Local mean sea level is defined as the height of the sea with respect to a land benchmark, with fluctuations caused by waves and tides smoothed out. Locally perceived changes in mean sea level (also called relative sea-level changes) can be the result of either vertical movements of the land or an absolute (relative to the earth-centre) movement of the sea level (Fig. 2.17). The absolute sea-level changes are called eustatic changes and can be of the same order of magnitude as the vertical land movements.
Eustatic sea-level changes are commonly defined as absolute vertical movements of the mean sea level (the oceanic geoid2) caused by:
- Changes in the volume of the ocean water through:
- Changes in the amount of water as a result of glaciations and deglaciations i.e. the advance and retreat of ice sheets and glaciers (glacio-eustasy);
- Changes in expansion of water (so-called steric changes due to temperature or salinity changes);
- Changesinthevolumeoftheoceanbasinsthroughduetotheveryslowprocess of tectonic plate divergence (tectono-eustasy), marine sedimentation or hydro-isostasy (see below);
- Changes in the distribution of water due to changes in the earth’s gravitational field and hence in the shape of the oceanic geoid (geoidal eustasy).
Of the listed items, the most important cause of long-term variations in eustatic sea level is changes in the amount of ocean water due to glaciations and deglaciations. This has happened often during earth’s history under the influence of global temperature change, and it is still happening. In the Quaternary, interglacial and glacial climates alternated at the higher latitudes of the Northern Hemisphere. During the cold periods the development of enormous ice sheets and glaciers resulted in an important lowering of the ocean level (more than 100 m) and large parts of the continental shelf became dry land or coastal swamp. The melting down of the ice sheets during the warmer periods resulted in the restoration of ocean level.
The last bulleted item should also be explained. Eustatic changes have long been believed to be worldwide and simultaneous. For that reason eustatic sea-level rise was also called global sea-level rise. It was only discovered in the early 1970s that the oceanic geoid is not uniform and constant. It has relief and is constantly deforming under the influence of gravitational and rotational changes as a result of amongst others the formation and melting of ice sheets. The changing shape of the geoid influences the worldwide distribution of water and therefore eustatic sea levels. This explained why eustatic sea-level changes during the last 6000 years, as reported by several authors before this effect was taken into account, were rather divergent.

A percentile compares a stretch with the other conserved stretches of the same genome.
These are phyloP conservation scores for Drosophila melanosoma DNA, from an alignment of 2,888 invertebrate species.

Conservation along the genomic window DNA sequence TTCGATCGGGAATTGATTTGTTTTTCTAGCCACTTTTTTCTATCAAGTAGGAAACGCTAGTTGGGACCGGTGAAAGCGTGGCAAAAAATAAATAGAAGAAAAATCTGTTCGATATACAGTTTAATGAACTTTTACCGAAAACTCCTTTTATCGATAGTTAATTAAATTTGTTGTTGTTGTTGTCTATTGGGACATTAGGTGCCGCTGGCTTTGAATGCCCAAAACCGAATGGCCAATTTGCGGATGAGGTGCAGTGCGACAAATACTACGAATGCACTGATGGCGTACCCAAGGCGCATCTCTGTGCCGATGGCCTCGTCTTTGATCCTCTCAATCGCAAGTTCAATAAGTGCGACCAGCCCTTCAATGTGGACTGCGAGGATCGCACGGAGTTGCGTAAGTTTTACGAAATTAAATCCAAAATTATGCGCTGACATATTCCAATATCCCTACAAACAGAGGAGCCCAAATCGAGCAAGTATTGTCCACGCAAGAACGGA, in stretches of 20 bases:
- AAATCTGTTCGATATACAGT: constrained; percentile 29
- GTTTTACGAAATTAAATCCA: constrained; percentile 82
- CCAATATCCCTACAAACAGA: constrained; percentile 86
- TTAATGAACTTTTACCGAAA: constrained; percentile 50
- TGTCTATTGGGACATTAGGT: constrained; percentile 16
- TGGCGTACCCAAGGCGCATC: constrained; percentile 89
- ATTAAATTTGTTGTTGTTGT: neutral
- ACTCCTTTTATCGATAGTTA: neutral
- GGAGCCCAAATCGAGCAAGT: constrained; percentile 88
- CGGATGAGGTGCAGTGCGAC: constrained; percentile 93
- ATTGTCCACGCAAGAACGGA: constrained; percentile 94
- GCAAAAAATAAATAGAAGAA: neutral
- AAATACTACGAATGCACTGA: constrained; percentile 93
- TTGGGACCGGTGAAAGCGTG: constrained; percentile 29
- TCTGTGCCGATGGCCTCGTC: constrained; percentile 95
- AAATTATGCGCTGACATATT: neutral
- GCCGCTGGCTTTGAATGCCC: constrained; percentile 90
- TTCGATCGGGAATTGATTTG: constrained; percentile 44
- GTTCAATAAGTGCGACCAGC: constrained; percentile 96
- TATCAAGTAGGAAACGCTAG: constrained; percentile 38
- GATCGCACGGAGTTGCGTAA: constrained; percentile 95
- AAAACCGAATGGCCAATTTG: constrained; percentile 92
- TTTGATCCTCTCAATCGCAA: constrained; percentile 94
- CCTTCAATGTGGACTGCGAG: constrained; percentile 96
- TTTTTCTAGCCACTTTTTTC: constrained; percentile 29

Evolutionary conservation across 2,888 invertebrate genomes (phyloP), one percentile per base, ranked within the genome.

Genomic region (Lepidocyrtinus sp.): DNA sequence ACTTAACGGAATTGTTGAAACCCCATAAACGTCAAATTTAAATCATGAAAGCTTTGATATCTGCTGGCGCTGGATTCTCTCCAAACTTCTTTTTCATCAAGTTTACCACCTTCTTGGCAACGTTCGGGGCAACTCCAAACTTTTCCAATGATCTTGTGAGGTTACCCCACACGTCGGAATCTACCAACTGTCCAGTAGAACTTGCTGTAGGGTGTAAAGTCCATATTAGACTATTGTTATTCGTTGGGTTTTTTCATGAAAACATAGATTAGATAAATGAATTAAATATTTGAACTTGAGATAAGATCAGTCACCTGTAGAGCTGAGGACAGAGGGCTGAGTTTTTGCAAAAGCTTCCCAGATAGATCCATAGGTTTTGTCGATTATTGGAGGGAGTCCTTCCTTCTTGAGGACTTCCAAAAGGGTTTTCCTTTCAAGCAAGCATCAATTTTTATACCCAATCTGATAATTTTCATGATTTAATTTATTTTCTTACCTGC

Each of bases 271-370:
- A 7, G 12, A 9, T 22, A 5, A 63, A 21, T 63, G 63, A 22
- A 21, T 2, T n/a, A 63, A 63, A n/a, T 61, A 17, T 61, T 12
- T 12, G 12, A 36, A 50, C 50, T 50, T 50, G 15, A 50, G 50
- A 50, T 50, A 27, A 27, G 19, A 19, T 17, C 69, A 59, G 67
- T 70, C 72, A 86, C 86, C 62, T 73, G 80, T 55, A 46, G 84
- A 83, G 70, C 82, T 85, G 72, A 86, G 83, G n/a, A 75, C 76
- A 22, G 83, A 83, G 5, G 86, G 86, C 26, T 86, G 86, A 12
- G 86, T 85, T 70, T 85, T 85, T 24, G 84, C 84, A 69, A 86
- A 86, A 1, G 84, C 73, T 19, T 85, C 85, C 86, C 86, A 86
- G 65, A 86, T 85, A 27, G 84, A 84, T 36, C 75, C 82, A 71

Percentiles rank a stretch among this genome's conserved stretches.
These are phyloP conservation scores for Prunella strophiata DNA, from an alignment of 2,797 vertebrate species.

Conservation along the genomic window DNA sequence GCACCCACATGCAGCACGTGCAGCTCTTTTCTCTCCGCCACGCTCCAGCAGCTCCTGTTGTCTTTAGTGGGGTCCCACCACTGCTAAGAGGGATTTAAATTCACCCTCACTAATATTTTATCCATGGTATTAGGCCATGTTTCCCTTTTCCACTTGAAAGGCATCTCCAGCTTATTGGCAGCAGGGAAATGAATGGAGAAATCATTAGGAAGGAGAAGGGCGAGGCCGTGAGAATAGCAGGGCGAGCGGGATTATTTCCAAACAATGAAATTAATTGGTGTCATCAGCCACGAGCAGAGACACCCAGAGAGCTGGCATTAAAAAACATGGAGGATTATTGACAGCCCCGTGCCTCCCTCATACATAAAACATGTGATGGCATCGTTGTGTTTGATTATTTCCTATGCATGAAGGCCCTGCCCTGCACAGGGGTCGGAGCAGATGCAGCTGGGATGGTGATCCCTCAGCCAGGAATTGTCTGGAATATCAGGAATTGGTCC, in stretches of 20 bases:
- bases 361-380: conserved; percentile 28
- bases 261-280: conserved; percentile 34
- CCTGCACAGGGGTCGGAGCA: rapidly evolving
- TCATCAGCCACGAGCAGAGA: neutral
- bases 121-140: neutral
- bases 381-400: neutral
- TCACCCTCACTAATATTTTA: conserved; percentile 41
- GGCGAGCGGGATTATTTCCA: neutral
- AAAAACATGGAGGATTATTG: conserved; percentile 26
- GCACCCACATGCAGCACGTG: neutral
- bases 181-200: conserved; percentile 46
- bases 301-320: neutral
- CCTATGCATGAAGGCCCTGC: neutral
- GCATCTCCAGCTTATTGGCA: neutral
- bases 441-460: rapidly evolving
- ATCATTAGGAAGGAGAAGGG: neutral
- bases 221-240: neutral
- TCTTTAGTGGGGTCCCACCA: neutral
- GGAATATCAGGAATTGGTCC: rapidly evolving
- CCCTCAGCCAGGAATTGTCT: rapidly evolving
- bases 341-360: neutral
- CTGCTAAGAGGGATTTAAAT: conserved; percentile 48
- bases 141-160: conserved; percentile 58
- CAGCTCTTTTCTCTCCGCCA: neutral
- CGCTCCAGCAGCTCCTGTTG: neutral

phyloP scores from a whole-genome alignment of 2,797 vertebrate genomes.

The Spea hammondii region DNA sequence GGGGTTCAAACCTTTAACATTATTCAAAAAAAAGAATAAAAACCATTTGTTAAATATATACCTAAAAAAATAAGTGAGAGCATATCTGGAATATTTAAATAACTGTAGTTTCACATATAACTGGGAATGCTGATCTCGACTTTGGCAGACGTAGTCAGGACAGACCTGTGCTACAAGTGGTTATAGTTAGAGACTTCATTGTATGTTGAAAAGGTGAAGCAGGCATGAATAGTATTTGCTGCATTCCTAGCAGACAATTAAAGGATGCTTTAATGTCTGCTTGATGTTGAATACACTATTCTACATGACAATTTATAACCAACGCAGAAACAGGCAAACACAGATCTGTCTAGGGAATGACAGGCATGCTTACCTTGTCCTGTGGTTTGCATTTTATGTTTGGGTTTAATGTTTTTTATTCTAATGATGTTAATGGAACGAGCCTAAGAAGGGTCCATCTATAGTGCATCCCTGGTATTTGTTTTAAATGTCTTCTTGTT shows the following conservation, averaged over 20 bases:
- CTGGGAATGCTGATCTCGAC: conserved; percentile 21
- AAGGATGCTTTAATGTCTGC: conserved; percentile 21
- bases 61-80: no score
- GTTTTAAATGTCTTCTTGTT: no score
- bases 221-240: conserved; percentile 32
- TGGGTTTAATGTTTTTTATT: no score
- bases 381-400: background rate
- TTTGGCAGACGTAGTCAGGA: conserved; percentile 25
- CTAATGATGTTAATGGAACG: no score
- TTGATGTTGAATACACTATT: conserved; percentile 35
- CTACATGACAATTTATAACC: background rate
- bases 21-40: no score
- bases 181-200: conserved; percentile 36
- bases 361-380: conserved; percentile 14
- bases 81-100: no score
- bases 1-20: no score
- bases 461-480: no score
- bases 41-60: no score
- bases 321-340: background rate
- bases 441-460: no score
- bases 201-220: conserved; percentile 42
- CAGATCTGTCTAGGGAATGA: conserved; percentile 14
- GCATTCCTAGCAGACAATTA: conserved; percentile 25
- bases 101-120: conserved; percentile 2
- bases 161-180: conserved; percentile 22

Eustatic sea-level changes result in deformations of the earth’s crust, which is known as isostatic deformation (uplift or subsidence). The isostatic uplift or subsidence of the earth’s surface can take two forms:
- Glacio-isostasy is the loading and unloading by ice. It is related to the fact that the weight of the ice sheet depresses the underlying land. When the ice melts away the land areas previously covered by ice (above about 40°N) slowly rise. Adjacent areas that were never covered with ice tend to sink. This is known as isostatic rebound and subsidence.
- Hydro-isostasy is the loading and unloading by ocean water. It refers to the fact that melted water creates an additional load on the ocean floor. To attain isostatic equilibrium, the ocean floor is slowly depressed in response to sea-level changes. Simultaneously, the continents are flexed upward at their margins. This ‘continental levering’ of the continents may be restored when the water is tied up again in continental ice sheets.
Isostatic subsidence and rebound of the lithosphere not only impact relative sea-levels but also absolute sea levels via changes in the volume of the ocean basins.
As a result of both geoidal eustasy and isostasy, the world-wide distribution of sea-level change is spatially non-uniform. Clark et al. (1978) were amongst the first to model the spatially non-uniform deformation of the geoid and the earth’s surface in the last 6000 years as a result of viscoelastic isostatic responses to water and ice loads. They distinguished various geographic regions based on differences in Relative Sea Level (RSL) curves in response to the retreat of Northern Hemisphere ice sheets.